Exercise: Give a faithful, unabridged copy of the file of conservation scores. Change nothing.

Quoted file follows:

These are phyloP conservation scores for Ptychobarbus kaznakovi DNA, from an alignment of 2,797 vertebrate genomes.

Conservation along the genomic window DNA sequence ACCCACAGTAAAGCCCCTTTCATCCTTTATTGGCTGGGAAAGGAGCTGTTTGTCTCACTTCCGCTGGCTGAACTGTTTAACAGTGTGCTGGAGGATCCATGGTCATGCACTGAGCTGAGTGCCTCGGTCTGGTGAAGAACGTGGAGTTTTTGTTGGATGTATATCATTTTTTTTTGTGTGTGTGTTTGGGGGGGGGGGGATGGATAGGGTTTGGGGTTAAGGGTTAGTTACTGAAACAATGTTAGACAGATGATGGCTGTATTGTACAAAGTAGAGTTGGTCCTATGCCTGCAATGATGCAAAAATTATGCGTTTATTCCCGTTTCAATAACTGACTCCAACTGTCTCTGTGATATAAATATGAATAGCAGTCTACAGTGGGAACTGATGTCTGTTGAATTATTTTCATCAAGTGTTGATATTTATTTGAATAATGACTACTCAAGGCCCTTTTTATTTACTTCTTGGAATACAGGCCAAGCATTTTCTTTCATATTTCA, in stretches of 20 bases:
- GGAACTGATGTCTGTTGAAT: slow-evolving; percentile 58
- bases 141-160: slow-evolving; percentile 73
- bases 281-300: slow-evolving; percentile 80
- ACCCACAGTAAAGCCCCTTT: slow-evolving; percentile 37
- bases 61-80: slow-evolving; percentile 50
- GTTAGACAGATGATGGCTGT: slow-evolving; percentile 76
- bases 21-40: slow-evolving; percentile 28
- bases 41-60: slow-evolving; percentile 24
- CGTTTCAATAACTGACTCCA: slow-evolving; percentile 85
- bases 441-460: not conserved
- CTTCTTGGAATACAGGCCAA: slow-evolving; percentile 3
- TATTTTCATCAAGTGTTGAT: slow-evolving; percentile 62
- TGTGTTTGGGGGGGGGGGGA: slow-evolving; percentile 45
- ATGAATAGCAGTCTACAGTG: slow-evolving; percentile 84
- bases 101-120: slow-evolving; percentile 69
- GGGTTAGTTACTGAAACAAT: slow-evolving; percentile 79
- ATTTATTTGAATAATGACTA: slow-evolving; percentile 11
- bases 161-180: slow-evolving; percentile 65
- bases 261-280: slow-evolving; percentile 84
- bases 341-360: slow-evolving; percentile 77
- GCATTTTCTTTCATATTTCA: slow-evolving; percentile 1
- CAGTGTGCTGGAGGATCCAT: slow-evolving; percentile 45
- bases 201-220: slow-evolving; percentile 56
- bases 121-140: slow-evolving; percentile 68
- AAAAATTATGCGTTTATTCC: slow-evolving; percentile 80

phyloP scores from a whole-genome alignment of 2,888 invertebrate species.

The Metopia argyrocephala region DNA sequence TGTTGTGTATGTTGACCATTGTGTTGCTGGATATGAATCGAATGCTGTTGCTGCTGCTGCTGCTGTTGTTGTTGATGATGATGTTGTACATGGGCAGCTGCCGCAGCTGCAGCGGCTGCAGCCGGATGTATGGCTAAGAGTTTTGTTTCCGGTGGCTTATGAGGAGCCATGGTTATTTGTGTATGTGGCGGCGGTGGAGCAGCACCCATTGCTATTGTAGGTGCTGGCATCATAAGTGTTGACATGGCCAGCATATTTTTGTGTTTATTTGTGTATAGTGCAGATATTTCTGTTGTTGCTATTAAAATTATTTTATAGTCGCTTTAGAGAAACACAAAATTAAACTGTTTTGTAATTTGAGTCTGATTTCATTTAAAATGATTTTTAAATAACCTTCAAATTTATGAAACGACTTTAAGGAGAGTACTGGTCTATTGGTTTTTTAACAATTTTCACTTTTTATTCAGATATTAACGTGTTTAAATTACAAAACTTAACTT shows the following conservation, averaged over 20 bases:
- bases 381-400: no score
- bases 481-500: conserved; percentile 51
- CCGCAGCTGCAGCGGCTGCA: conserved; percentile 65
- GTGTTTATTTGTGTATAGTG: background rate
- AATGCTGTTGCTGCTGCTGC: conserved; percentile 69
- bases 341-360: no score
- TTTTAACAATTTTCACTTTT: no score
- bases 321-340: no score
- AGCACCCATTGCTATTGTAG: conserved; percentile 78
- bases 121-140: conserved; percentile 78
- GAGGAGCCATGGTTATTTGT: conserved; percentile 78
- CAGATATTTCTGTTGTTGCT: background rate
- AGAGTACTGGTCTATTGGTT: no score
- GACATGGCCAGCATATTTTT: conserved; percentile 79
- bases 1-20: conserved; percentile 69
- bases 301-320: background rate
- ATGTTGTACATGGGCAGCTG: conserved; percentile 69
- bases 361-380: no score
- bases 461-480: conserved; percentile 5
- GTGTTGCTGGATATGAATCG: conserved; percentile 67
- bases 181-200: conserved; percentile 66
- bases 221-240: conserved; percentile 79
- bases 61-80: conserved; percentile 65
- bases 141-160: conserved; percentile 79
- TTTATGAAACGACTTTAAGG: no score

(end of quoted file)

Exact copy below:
These are phyloP conservation scores for Ptychobarbus kaznakovi DNA, from an alignment of 2,797 vertebrate genomes.

Conservation along the genomic window DNA sequence ACCCACAGTAAAGCCCCTTTCATCCTTTATTGGCTGGGAAAGGAGCTGTTTGTCTCACTTCCGCTGGCTGAACTGTTTAACAGTGTGCTGGAGGATCCATGGTCATGCACTGAGCTGAGTGCCTCGGTCTGGTGAAGAACGTGGAGTTTTTGTTGGATGTATATCATTTTTTTTTGTGTGTGTGTTTGGGGGGGGGGGGATGGATAGGGTTTGGGGTTAAGGGTTAGTTACTGAAACAATGTTAGACAGATGATGGCTGTATTGTACAAAGTAGAGTTGGTCCTATGCCTGCAATGATGCAAAAATTATGCGTTTATTCCCGTTTCAATAACTGACTCCAACTGTCTCTGTGATATAAATATGAATAGCAGTCTACAGTGGGAACTGATGTCTGTTGAATTATTTTCATCAAGTGTTGATATTTATTTGAATAATGACTACTCAAGGCCCTTTTTATTTACTTCTTGGAATACAGGCCAAGCATTTTCTTTCATATTTCA, in stretches of 20 bases:
- GGAACTGATGTCTGTTGAAT: slow-evolving; percentile 58
- bases 141-160: slow-evolving; percentile 73
- bases 281-300: slow-evolving; percentile 80
- ACCCACAGTAAAGCCCCTTT: slow-evolving; percentile 37
- bases 61-80: slow-evolving; percentile 50
- GTTAGACAGATGATGGCTGT: slow-evolving; percentile 76
- bases 21-40: slow-evolving; percentile 28
- bases 41-60: slow-evolving; percentile 24
- CGTTTCAATAACTGACTCCA: slow-evolving; percentile 85
- bases 441-460: not conserved
- CTTCTTGGAATACAGGCCAA: slow-evolving; percentile 3
- TATTTTCATCAAGTGTTGAT: slow-evolving; percentile 62
- TGTGTTTGGGGGGGGGGGGA: slow-evolving; percentile 45
- ATGAATAGCAGTCTACAGTG: slow-evolving; percentile 84
- bases 101-120: slow-evolving; percentile 69
- GGGTTAGTTACTGAAACAAT: slow-evolving; percentile 79
- ATTTATTTGAATAATGACTA: slow-evolving; percentile 11
- bases 161-180: slow-evolving; percentile 65
- bases 261-280: slow-evolving; percentile 84
- bases 341-360: slow-evolving; percentile 77
- GCATTTTCTTTCATATTTCA: slow-evolving; percentile 1
- CAGTGTGCTGGAGGATCCAT: slow-evolving; percentile 45
- bases 201-220: slow-evolving; percentile 56
- bases 121-140: slow-evolving; percentile 68
- AAAAATTATGCGTTTATTCC: slow-evolving; percentile 80

phyloP scores from a whole-genome alignment of 2,888 invertebrate species.

The Metopia argyrocephala region DNA sequence TGTTGTGTATGTTGACCATTGTGTTGCTGGATATGAATCGAATGCTGTTGCTGCTGCTGCTGCTGTTGTTGTTGATGATGATGTTGTACATGGGCAGCTGCCGCAGCTGCAGCGGCTGCAGCCGGATGTATGGCTAAGAGTTTTGTTTCCGGTGGCTTATGAGGAGCCATGGTTATTTGTGTATGTGGCGGCGGTGGAGCAGCACCCATTGCTATTGTAGGTGCTGGCATCATAAGTGTTGACATGGCCAGCATATTTTTGTGTTTATTTGTGTATAGTGCAGATATTTCTGTTGTTGCTATTAAAATTATTTTATAGTCGCTTTAGAGAAACACAAAATTAAACTGTTTTGTAATTTGAGTCTGATTTCATTTAAAATGATTTTTAAATAACCTTCAAATTTATGAAACGACTTTAAGGAGAGTACTGGTCTATTGGTTTTTTAACAATTTTCACTTTTTATTCAGATATTAACGTGTTTAAATTACAAAACTTAACTT shows the following conservation, averaged over 20 bases:
- bases 381-400: no score
- bases 481-500: conserved; percentile 51
- CCGCAGCTGCAGCGGCTGCA: conserved; percentile 65
- GTGTTTATTTGTGTATAGTG: background rate
- AATGCTGTTGCTGCTGCTGC: conserved; percentile 69
- bases 341-360: no score
- TTTTAACAATTTTCACTTTT: no score
- bases 321-340: no score
- AGCACCCATTGCTATTGTAG: conserved; percentile 78
- bases 121-140: conserved; percentile 78
- GAGGAGCCATGGTTATTTGT: conserved; percentile 78
- CAGATATTTCTGTTGTTGCT: background rate
- AGAGTACTGGTCTATTGGTT: no score
- GACATGGCCAGCATATTTTT: conserved; percentile 79
- bases 1-20: conserved; percentile 69
- bases 301-320: background rate
- ATGTTGTACATGGGCAGCTG: conserved; percentile 69
- bases 361-380: no score
- bases 461-480: conserved; percentile 5
- GTGTTGCTGGATATGAATCG: conserved; percentile 67
- bases 181-200: conserved; percentile 66
- bases 221-240: conserved; percentile 79
- bases 61-80: conserved; percentile 65
- bases 141-160: conserved; percentile 79
- TTTATGAAACGACTTTAAGG: no score